TWO WEIRD THINGS: Earrings on organs; mummy incest

WHAT MAKES IT WEIRD: Imagine a cross between Laura and Salo, as directed by a young dabbling in pornography, and you’ll have some idea of what you’re in for—but it’s slightly weirder than that.


Short clip from Singapore Sling (1990) (in Greek)

COMMENTS: Singapore Sling blatantly references Otto Preminger’s Continue reading 3*. SINGAPORE SLING (1990)

APOCRYPHA CANDIDATE: LAKE MICHIGAN MONSTER (2019)

Recommended

DIRECTED BY:

FEATURING: Ryland Brickson Cole Tews, Beulah Peters, Erick West, Daniel Long

PLOT: Having lost his father to the claws of the terrible “Lake Michigan Monster,” Captain Seafield assembles a crew of specialists to exact his revenge.

WHY IT SHOULD MAKE THE LIST: This movie is very dumb, in a good way, and very derivative, in a good way. Tews creates a scratchy, black and white world à la Guy Maddin in a clever, mindless romp where every rule of narrative is bent as the story crescendos to a dizzying municipal-political climax.

COMMENTSIn the spirit of the movie, this is a DIY review. Feel free to cut and paste the sections below however suits your mood.

Disclaimer: In no way have I been remunerated for the views expressed herein. Fact is, they’d have to more than double the film’s budget to buy my good graces.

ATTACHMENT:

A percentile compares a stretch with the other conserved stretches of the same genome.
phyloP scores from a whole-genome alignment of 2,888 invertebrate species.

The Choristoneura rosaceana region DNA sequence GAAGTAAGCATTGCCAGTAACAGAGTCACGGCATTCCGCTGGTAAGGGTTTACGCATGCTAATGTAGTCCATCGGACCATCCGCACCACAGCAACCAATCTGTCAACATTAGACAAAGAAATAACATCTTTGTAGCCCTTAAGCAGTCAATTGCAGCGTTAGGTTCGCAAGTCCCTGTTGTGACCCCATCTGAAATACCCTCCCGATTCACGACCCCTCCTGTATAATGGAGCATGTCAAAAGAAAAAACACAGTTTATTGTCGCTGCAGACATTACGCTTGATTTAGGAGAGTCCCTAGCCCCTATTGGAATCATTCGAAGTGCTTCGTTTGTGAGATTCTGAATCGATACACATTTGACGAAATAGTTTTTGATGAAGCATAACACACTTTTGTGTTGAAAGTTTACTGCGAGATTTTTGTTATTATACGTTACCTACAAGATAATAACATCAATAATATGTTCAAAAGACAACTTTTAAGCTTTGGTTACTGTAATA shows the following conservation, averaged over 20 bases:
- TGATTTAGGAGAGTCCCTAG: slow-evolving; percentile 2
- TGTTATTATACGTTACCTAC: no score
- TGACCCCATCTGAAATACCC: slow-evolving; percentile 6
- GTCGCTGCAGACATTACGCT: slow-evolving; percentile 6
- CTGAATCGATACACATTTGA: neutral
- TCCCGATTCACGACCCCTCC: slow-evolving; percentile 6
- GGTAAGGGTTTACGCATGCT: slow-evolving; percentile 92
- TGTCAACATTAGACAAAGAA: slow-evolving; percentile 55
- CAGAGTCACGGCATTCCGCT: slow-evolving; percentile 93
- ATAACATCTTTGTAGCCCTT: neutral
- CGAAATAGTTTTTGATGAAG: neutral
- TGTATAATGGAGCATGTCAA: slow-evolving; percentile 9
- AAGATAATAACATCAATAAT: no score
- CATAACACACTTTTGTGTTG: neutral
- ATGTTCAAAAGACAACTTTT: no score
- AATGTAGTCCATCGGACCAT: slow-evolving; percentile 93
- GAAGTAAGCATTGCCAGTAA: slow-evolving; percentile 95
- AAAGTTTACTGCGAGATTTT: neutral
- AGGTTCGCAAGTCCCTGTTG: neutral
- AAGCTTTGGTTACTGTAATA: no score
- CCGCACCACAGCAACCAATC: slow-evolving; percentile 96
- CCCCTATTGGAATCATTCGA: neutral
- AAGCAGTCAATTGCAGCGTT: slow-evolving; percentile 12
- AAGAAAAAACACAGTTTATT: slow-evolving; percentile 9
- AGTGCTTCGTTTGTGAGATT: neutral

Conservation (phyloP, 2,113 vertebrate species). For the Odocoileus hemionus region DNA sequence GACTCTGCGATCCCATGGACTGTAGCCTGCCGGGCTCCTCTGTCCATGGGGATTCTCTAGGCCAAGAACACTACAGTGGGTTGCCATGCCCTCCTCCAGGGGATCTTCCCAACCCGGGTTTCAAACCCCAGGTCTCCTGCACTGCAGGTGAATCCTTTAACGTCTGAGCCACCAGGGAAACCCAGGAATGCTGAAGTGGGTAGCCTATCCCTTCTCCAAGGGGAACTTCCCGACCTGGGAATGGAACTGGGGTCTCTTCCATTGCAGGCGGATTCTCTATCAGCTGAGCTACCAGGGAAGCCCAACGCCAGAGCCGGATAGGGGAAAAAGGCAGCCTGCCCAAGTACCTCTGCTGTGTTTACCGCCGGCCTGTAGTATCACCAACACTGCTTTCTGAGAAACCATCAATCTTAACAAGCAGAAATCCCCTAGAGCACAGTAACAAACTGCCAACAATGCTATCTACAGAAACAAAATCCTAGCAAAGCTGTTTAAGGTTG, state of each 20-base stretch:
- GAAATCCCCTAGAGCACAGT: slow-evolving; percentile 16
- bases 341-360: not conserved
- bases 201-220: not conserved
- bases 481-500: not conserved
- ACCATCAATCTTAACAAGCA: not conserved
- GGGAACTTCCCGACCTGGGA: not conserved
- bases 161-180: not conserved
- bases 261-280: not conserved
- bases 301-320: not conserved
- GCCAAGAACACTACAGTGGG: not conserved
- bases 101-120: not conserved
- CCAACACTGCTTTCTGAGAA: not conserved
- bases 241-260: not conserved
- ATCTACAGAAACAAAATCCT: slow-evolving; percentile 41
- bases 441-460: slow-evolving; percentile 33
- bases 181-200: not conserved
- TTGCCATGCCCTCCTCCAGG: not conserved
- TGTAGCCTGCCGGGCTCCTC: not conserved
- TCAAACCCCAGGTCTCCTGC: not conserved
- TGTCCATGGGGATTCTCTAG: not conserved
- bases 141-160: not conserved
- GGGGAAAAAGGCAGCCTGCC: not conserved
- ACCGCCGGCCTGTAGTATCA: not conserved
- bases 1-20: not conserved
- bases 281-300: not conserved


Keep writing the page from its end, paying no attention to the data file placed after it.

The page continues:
Good: There is a jokesy doppelgänger of Guy Maddin at work in Lake Michigan Monster. Ryland Tews captures the Canadian auteur’s aesthetic—grainy black and white, mythic proportions, and the idolization of a city (though not Winnipeg for this go-around)—and puts it to work for an episodic comedy that would seem ramshackle if it weren’t so charming and also somehow pinned to what just about passes as a story arc for the good Captain Seafielding.

Plot: Assembling a mercenary crew comprising a weapons expert, a N.A.V.Y. drop-out, and a “sonar individual”, Captain Seafielding (Ryland Tews) hopes to hunt and destroy the titular monster that he blames for the murder of his father. With half-baked schemes (à la “Nauty Lady” and other pun-driven titles), he fails again and again until he is abandoned by his hirelings and is forced to summon a ghost army (found, incidentally, in an Episcopal cathedral). After losing all his henchman, worldly and otherwise, he must complete his quest mano-a-beasto.